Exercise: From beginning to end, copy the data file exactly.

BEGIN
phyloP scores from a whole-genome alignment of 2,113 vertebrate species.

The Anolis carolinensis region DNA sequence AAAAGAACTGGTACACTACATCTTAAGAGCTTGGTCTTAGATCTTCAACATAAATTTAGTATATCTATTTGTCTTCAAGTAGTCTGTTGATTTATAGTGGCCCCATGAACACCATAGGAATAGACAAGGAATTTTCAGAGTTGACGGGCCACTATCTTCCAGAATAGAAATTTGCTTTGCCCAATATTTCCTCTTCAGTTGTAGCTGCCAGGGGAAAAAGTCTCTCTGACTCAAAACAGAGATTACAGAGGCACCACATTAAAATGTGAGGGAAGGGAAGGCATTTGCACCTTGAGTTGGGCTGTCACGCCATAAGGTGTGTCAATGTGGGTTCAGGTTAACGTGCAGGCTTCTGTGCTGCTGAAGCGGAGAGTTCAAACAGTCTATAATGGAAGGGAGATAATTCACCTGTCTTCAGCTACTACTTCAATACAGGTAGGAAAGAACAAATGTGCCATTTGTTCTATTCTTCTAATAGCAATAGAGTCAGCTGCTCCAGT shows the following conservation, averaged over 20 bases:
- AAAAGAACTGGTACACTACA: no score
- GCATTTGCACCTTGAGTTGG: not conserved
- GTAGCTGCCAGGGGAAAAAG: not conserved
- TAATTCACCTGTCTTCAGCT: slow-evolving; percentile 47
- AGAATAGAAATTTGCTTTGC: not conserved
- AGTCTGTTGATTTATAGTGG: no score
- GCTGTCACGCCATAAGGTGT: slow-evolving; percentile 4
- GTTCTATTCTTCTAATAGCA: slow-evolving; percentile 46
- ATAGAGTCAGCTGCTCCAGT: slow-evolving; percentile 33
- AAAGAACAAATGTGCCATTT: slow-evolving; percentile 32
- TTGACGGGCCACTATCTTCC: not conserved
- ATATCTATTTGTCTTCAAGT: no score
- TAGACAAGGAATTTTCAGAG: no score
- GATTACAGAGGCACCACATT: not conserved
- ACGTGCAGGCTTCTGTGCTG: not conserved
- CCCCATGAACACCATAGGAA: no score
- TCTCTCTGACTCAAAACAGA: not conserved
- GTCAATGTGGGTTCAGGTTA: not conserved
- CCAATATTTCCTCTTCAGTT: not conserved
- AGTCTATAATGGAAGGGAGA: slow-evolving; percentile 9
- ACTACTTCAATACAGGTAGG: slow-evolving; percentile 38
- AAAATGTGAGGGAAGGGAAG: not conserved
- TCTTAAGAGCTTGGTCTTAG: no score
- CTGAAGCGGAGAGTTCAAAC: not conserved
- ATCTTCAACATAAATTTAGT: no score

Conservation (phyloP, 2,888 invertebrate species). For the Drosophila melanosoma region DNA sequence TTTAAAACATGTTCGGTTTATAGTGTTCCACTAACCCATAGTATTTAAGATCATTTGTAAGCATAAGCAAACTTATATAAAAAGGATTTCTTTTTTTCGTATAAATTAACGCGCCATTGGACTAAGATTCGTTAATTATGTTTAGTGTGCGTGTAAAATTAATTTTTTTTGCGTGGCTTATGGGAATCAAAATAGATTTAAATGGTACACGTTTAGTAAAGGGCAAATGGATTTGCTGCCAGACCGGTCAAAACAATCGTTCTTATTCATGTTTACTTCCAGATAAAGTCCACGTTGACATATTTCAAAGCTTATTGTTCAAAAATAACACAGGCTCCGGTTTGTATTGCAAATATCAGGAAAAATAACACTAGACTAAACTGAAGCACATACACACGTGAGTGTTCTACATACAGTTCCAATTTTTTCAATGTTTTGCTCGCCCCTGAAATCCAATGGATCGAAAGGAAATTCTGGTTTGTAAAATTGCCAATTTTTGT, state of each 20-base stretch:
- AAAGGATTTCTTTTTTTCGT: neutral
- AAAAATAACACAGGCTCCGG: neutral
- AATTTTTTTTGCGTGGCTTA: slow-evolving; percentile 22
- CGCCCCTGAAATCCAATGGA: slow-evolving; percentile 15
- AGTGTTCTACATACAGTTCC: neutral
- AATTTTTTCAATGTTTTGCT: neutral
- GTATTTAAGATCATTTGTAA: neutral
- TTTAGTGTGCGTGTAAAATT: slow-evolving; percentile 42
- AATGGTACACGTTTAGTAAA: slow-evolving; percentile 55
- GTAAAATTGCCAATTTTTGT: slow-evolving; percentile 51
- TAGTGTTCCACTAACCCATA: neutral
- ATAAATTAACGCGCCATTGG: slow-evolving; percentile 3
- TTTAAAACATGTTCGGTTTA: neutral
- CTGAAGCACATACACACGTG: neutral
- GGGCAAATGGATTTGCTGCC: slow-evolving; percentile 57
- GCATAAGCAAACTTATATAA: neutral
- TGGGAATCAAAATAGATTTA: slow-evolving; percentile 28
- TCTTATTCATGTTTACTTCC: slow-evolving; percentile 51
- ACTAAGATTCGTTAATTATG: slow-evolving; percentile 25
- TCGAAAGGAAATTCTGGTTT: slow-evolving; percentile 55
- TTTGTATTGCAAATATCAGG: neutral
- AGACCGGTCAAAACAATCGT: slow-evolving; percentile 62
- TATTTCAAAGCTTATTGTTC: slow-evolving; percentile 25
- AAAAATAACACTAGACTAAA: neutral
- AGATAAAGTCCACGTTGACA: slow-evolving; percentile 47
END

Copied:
phyloP scores from a whole-genome alignment of 2,113 vertebrate species.

The Anolis carolinensis region DNA sequence AAAAGAACTGGTACACTACATCTTAAGAGCTTGGTCTTAGATCTTCAACATAAATTTAGTATATCTATTTGTCTTCAAGTAGTCTGTTGATTTATAGTGGCCCCATGAACACCATAGGAATAGACAAGGAATTTTCAGAGTTGACGGGCCACTATCTTCCAGAATAGAAATTTGCTTTGCCCAATATTTCCTCTTCAGTTGTAGCTGCCAGGGGAAAAAGTCTCTCTGACTCAAAACAGAGATTACAGAGGCACCACATTAAAATGTGAGGGAAGGGAAGGCATTTGCACCTTGAGTTGGGCTGTCACGCCATAAGGTGTGTCAATGTGGGTTCAGGTTAACGTGCAGGCTTCTGTGCTGCTGAAGCGGAGAGTTCAAACAGTCTATAATGGAAGGGAGATAATTCACCTGTCTTCAGCTACTACTTCAATACAGGTAGGAAAGAACAAATGTGCCATTTGTTCTATTCTTCTAATAGCAATAGAGTCAGCTGCTCCAGT shows the following conservation, averaged over 20 bases:
- AAAAGAACTGGTACACTACA: no score
- GCATTTGCACCTTGAGTTGG: not conserved
- GTAGCTGCCAGGGGAAAAAG: not conserved
- TAATTCACCTGTCTTCAGCT: slow-evolving; percentile 47
- AGAATAGAAATTTGCTTTGC: not conserved
- AGTCTGTTGATTTATAGTGG: no score
- GCTGTCACGCCATAAGGTGT: slow-evolving; percentile 4
- GTTCTATTCTTCTAATAGCA: slow-evolving; percentile 46
- ATAGAGTCAGCTGCTCCAGT: slow-evolving; percentile 33
- AAAGAACAAATGTGCCATTT: slow-evolving; percentile 32
- TTGACGGGCCACTATCTTCC: not conserved
- ATATCTATTTGTCTTCAAGT: no score
- TAGACAAGGAATTTTCAGAG: no score
- GATTACAGAGGCACCACATT: not conserved
- ACGTGCAGGCTTCTGTGCTG: not conserved
- CCCCATGAACACCATAGGAA: no score
- TCTCTCTGACTCAAAACAGA: not conserved
- GTCAATGTGGGTTCAGGTTA: not conserved
- CCAATATTTCCTCTTCAGTT: not conserved
- AGTCTATAATGGAAGGGAGA: slow-evolving; percentile 9
- ACTACTTCAATACAGGTAGG: slow-evolving; percentile 38
- AAAATGTGAGGGAAGGGAAG: not conserved
- TCTTAAGAGCTTGGTCTTAG: no score
- CTGAAGCGGAGAGTTCAAAC: not conserved
- ATCTTCAACATAAATTTAGT: no score

Conservation (phyloP, 2,888 invertebrate species). For the Drosophila melanosoma region DNA sequence TTTAAAACATGTTCGGTTTATAGTGTTCCACTAACCCATAGTATTTAAGATCATTTGTAAGCATAAGCAAACTTATATAAAAAGGATTTCTTTTTTTCGTATAAATTAACGCGCCATTGGACTAAGATTCGTTAATTATGTTTAGTGTGCGTGTAAAATTAATTTTTTTTGCGTGGCTTATGGGAATCAAAATAGATTTAAATGGTACACGTTTAGTAAAGGGCAAATGGATTTGCTGCCAGACCGGTCAAAACAATCGTTCTTATTCATGTTTACTTCCAGATAAAGTCCACGTTGACATATTTCAAAGCTTATTGTTCAAAAATAACACAGGCTCCGGTTTGTATTGCAAATATCAGGAAAAATAACACTAGACTAAACTGAAGCACATACACACGTGAGTGTTCTACATACAGTTCCAATTTTTTCAATGTTTTGCTCGCCCCTGAAATCCAATGGATCGAAAGGAAATTCTGGTTTGTAAAATTGCCAATTTTTGT, state of each 20-base stretch:
- AAAGGATTTCTTTTTTTCGT: neutral
- AAAAATAACACAGGCTCCGG: neutral
- AATTTTTTTTGCGTGGCTTA: slow-evolving; percentile 22
- CGCCCCTGAAATCCAATGGA: slow-evolving; percentile 15
- AGTGTTCTACATACAGTTCC: neutral
- AATTTTTTCAATGTTTTGCT: neutral
- GTATTTAAGATCATTTGTAA: neutral
- TTTAGTGTGCGTGTAAAATT: slow-evolving; percentile 42
- AATGGTACACGTTTAGTAAA: slow-evolving; percentile 55
- GTAAAATTGCCAATTTTTGT: slow-evolving; percentile 51
- TAGTGTTCCACTAACCCATA: neutral
- ATAAATTAACGCGCCATTGG: slow-evolving; percentile 3
- TTTAAAACATGTTCGGTTTA: neutral
- CTGAAGCACATACACACGTG: neutral
- GGGCAAATGGATTTGCTGCC: slow-evolving; percentile 57
- GCATAAGCAAACTTATATAA: neutral
- TGGGAATCAAAATAGATTTA: slow-evolving; percentile 28
- TCTTATTCATGTTTACTTCC: slow-evolving; percentile 51
- ACTAAGATTCGTTAATTATG: slow-evolving; percentile 25
- TCGAAAGGAAATTCTGGTTT: slow-evolving; percentile 55
- TTTGTATTGCAAATATCAGG: neutral
- AGACCGGTCAAAACAATCGT: slow-evolving; percentile 62
- TATTTCAAAGCTTATTGTTC: slow-evolving; percentile 25
- AAAAATAACACTAGACTAAA: neutral
- AGATAAAGTCCACGTTGACA: slow-evolving; percentile 47